leg as the result of being crowded in be
twwen the wagon and a pile of old iron.
The limb was broken above the ank.. The
injured man was removed tn the police am
bulance to his home at 1017 Center street,
where Dr. Allison attended the Injury.
Colored Voters Reorganise.
Last night at Wolf's hall, at a meeting of
the club, the Colored Men's Roosevelt club
was reorganized. John Pegg was again
chosen president; H. V. Mummer was
elected secretary; S. H. Baxter, treasurer,
and W. J. Johnson, vice president. The
executive and other committees will be
Beo Want Ads Produce Results,
DOCTORS for MEN
THE MEN'S TRUE SPECIALISTS
BIG CROWDS ARE LOOKED FOR
Record Break Ins Tretflo Expected for
Excursion to Chicago and
(Jmana has never witnessed such a
movement of people as will leave this city
Saturday to take advantage of 'the cheap
rates to Chicago," suys a passenger official
of the city.
All of the roads which are participating
in the rate have pressed into service all
of the available cars, and every tourist
car that could be secured was filled as
soon as the chart could be secured- The
Illinois Central, whoso trains start from
Omaha, will have ten tourist cars, and all
have been filled to the roof. W. li. Brill,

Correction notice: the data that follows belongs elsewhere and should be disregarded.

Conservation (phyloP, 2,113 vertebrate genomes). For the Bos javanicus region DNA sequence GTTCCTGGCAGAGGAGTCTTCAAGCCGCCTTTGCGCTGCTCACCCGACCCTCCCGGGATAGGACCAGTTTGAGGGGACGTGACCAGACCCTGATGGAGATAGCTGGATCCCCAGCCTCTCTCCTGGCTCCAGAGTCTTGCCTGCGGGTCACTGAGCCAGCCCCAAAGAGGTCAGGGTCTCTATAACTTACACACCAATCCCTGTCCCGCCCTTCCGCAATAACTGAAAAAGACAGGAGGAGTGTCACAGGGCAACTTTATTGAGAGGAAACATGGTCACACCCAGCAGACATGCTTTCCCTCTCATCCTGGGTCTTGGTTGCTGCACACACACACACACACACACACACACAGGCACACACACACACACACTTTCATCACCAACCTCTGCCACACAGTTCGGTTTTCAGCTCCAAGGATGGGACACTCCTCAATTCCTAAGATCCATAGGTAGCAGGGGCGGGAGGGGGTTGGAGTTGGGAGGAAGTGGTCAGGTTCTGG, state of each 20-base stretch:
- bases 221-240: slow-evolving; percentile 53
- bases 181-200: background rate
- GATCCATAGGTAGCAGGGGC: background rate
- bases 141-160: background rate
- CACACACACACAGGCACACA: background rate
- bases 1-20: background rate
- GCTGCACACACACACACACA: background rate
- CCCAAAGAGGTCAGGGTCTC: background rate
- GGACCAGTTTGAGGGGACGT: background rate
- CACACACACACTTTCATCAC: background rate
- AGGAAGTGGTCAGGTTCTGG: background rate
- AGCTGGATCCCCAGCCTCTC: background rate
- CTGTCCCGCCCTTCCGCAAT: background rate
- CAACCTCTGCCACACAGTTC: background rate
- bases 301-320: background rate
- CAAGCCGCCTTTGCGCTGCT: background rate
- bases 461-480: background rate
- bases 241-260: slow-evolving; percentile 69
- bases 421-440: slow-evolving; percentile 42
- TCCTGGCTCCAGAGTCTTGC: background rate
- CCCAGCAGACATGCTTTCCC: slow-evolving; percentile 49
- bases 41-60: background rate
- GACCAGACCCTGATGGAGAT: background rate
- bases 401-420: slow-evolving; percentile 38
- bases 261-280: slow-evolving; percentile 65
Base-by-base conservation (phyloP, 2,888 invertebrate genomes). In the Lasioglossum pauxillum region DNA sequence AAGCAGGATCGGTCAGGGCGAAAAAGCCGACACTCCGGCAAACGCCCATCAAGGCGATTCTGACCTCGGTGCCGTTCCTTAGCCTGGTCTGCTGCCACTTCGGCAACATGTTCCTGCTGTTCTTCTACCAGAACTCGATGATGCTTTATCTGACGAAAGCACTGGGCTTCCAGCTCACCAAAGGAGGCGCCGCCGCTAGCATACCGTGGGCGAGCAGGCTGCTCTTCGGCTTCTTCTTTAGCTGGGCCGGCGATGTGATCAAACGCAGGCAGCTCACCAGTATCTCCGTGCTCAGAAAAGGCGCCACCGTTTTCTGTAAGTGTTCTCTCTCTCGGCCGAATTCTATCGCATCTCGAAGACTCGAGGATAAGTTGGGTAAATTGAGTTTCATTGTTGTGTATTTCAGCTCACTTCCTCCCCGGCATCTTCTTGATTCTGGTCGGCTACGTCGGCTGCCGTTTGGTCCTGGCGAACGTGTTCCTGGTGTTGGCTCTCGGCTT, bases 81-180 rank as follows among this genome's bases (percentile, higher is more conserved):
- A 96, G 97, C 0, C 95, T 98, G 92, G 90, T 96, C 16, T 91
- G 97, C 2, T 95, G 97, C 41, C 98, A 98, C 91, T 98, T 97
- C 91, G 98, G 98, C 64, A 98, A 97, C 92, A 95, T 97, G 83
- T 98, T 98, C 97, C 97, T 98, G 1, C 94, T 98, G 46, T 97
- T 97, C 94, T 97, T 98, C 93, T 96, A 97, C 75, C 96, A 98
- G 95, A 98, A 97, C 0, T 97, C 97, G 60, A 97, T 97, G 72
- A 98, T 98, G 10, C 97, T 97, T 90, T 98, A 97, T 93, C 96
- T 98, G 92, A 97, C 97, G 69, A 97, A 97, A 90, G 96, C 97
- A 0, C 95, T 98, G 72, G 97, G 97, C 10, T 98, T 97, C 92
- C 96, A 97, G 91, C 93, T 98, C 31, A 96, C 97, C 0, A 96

district passenger agent of the Illinois
Central, announces that because of the
crowds going on these trains that it would
be advisable for passengers on the special
Illinois Central train, which leaves Omaha
at t:40 this afternoon. to provld
themselves with a little lunch or they
might have to go to bed hungry.
J. E. Buckingham, assistant general pas
senger agent of the Burlington, said Fri
day that it looked, front pre-ent lnt'dca
tlons, that the Burlington would haye to
run seven extra trains out of Omaha Sat
urday to handle the business from Omaha
and from the state.
The Milwaukee has stuck by l'A $10 rate
for te round trip and wilt hvul a large
number of people at that rate, who are evi
dently willing to pay a little vnore for the
privilege of riding in the staidard sleepers.
Charles R. Toung, adverting, manager of
the Milwaukee, who has been in the city
for several days, says t!at the Milwaukee
will handle most of the 'Woodmen business
from Chicago to Milwaukee. His road. In
conjunction with the Alton, will haul tho
Woodmen from KaDjas City to Milwaukee.
Pelvic Catarrh Had Made Life Miserable
Pe-ru-na Gives New Life.
lilood Poison (Syphilis)
KIDNEY and fRINART diseasea and all Diseases and Weaknesses of 'MEN
due to evil habits of youth, abuses, vxcriuwa or the result of nt-xl-TI i, un.
skilled or improper treatment of private diseases, which cause night Irenes
il.iv drains, lmpslrs the mind and destroys men s Mental, Physical rj gexuai
Powera, reducing the cuffrewr to that deplorable stale known as Ner vo-tirxual
lability, making softal duties and obligations a hardship and the en f yment of
life and the marital happiness impossible.
Men Who Need Skillful Medical Aid
will And this lnstltuion thoroughly reliable, different from other so-called Insti